Mimi Parseghian previews tomorrow’s Lowell City Council meeting:
This week’s Lowell City Council agenda is light. There are only two reports answering previous motions.
A) Street Acceptance List: The three-page report prepared by Nicolás H. Bosonetto, City Engineer is informative and provides data that should be used to prepare a strategic plan regarding unaccepted streets. Unaccepted Streets are those who are open to public travel but not formally accepted by the City.
According to the report, the City has 188 miles of accepted streets and 50 miles of unaccepted streets. Given the current staff, it will take 50 years to accept all the unaccepted streets. The report contains the list of the streets (29) that the Engineering Department is working for acceptance. It also lists the streets (17) that were accepted.
The formula applied by the Commonwealth to distribute funding for street improvement (Chapter 90) focuses on three areas: 58.33% Accepted Road Miles, and 20.83% for population and 20.83% for the number of street work. Thus, the higher number of accepted streets, the more funds we can receive for the upkeep of the streets.
B) Abandoned Properties: This report was prepared by R. Eric Slagle, Director of Development Services in answer to a motion by City Councilor R. Elliott “Requesting the City Manager and Building Department Provide a Report Regarding All Abandoned Home in the City.”
According to the report, “the City does not maintain a list of such properties, as the status of a property can be difficult to determine from a simple visual inspection.” However, they do use two lists to focus on potential abandoned properties. The first is the Lowell Fire Department’s list of marked properties and the second is the list maintained by the Development Services of registered properties under the Vacant/Foreclosure Ordinance. The list contains 238 properties but only 80 are vacant.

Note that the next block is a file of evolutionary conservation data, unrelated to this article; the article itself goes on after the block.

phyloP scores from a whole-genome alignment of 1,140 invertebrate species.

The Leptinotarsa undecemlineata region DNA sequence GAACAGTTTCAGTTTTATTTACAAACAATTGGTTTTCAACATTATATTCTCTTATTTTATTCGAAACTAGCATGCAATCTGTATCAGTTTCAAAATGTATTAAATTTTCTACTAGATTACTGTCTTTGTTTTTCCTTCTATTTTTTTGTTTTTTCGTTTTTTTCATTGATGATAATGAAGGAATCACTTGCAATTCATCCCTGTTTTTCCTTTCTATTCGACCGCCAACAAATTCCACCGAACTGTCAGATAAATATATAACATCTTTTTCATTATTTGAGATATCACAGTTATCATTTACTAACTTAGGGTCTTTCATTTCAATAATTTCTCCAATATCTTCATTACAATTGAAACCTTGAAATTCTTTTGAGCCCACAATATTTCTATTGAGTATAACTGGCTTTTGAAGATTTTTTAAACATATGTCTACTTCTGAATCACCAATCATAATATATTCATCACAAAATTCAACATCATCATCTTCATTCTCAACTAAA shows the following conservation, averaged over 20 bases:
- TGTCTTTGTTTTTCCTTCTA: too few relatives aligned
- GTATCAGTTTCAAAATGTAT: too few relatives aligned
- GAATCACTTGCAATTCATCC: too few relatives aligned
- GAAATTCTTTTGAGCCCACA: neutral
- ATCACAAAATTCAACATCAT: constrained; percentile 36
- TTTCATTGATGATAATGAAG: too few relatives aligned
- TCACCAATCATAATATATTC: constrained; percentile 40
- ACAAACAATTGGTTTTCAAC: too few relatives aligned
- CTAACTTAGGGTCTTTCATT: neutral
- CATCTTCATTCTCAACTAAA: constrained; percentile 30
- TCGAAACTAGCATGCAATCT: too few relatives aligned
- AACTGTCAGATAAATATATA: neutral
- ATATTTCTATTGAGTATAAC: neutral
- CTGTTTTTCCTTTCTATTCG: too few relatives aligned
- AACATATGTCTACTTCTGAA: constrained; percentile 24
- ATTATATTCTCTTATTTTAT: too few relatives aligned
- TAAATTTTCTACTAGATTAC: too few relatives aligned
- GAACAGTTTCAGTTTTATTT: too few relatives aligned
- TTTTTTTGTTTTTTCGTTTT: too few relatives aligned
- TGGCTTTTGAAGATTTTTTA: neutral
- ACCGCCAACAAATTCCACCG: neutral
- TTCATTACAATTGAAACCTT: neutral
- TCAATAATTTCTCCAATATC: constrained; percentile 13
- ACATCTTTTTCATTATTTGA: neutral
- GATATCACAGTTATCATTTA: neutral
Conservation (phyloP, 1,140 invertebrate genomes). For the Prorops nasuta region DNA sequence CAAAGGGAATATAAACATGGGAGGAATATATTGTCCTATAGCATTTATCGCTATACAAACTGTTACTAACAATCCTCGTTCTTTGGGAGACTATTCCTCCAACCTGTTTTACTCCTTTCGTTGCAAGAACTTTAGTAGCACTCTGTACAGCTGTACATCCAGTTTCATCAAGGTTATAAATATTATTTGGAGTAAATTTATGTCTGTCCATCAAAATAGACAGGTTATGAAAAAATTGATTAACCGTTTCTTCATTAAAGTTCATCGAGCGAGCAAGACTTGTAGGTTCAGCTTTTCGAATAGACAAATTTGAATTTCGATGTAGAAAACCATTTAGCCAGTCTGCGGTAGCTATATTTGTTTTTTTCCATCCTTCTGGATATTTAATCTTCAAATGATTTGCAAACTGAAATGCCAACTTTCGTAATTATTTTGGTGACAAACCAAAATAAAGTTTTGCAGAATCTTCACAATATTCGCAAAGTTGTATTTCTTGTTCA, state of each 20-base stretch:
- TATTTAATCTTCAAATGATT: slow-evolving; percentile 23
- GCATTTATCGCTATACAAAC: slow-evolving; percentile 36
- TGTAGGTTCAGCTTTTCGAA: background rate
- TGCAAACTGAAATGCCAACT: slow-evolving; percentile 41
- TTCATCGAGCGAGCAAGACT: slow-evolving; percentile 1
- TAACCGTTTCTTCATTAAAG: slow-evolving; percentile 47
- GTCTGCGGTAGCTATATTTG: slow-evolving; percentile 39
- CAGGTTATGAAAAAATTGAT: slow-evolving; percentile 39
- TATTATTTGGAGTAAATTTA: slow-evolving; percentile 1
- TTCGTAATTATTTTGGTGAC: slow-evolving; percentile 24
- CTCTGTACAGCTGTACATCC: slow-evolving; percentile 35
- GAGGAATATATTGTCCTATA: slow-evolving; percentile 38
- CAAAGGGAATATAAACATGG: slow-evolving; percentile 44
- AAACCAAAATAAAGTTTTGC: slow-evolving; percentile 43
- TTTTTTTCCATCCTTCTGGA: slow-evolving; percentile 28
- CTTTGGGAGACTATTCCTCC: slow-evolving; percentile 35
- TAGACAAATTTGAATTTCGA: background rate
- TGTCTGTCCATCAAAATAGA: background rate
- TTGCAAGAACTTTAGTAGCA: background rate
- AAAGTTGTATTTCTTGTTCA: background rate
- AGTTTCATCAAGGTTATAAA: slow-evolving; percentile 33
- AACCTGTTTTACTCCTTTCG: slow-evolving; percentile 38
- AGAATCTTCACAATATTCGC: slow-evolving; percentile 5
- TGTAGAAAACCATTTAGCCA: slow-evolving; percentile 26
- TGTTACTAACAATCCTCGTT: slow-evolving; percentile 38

The agenda also states that there will be presentation by the lawyers hired by the City to join in the class action suit against the manufacturers of opioids.
Also, Laurel Racine of the Lowell National Historical Park, joined by UML’s Senior Archivist Tony Sampas and Volunteer co-curator Mark Van Der Hyde will make a short presentation on the upcoming Lowell Branding Exhibit.
Councilor K. Cirillo: Request Arts and Culture Sub Committee work in conjunction with the Cultural Commission to promote public art in and around the City.
Councilor K. Cirillo: Request City Manager provide a report regarding rejuvenation of the Tour de Lowell; report to include information from prior races in the City.
Councilor K. Cirillo: Request City Manager provide a report regarding Spring tree and flower plantings in the city; report to include schedule of plantings, number of plantings and area of plantings.
Councilor R. Elliott: Request City Manager explore feasibility of providing 15 minute parking space at 56 Branch Street.
Councilor R. Elliott: Request City Manager feasibility of providing a loading Zone Parking space located at 32 Branch Street.
Councilor D. Conway Request City Manager have proper City officials make a presentation to the substance abuse Sub-Committee relative to steps being taken to combat the opiate epidemic.
Councilor E. Kennedy: Request Zoning Sub-Committee consider amending the current parking regulations for boarding homes and make recommendation to City Council.
Councilor E. Kennedy: Request Zoning Sub-Committee review and consider amendments to the Zoning Code; specifically for definitions for “boarding houses” and “family” in Article II and the table of uses in Article I.
Mayor B. Samaras: Request City Council set up a joint meeting of the Public Safety Sub-Committee with the student services Sub-Committee of the School Committee to discuss safety in our schools.
Also prior to the full City Council meeting on Tuesday, the Environment and Flood Issues Sub-Committee (Councilors K. Cirillo (Chair), R. Elliott and E. Kennedy) will meet to have a possible ordinance that would require the City of Lowell ban plastic bags in stores larger than 3,000 sq. feet; the ordinance would only apply to carryout bags used in stores; exempting bags for dry cleaning, newspapers, coverings for raw meat, poultry, raw fish, hard cheese, cold cuts, fruits, vegetables, baked goods and wet items.